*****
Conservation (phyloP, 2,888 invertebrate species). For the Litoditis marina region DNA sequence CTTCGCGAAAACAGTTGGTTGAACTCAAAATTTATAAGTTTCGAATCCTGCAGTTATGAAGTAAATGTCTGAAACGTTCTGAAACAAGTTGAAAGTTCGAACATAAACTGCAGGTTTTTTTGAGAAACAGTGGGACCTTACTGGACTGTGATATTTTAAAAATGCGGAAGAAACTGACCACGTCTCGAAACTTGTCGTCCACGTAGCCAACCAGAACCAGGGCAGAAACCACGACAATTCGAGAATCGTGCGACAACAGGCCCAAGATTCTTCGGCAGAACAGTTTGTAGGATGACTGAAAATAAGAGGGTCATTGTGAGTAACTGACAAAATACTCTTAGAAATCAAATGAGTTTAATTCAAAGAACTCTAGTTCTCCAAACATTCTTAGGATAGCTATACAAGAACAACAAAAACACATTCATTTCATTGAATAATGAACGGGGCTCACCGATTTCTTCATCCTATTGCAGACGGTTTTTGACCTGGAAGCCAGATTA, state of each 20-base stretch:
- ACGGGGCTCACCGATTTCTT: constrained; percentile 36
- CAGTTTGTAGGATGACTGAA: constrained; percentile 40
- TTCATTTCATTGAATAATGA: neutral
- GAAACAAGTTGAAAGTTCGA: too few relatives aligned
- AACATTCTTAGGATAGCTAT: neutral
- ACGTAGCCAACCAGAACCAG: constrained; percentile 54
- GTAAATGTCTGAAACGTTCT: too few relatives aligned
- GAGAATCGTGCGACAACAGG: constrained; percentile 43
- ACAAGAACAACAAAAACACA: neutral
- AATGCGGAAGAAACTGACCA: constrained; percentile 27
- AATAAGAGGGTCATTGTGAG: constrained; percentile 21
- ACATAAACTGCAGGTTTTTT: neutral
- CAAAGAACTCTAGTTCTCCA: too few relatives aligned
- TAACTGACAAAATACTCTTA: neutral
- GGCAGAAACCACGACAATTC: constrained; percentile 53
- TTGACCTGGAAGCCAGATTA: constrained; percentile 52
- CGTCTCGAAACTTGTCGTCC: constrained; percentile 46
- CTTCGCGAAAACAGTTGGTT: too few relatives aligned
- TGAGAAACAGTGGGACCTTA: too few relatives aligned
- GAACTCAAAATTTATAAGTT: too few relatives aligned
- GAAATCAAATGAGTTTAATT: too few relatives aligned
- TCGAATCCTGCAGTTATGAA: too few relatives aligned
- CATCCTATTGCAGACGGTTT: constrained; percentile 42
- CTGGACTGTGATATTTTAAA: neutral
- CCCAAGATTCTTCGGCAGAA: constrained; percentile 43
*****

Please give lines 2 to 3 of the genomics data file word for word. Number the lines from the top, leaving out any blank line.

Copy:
- ACGGGGCTCACCGATTTCTT: constrained; percentile 36
- CAGTTTGTAGGATGACTGAA: constrained; percentile 40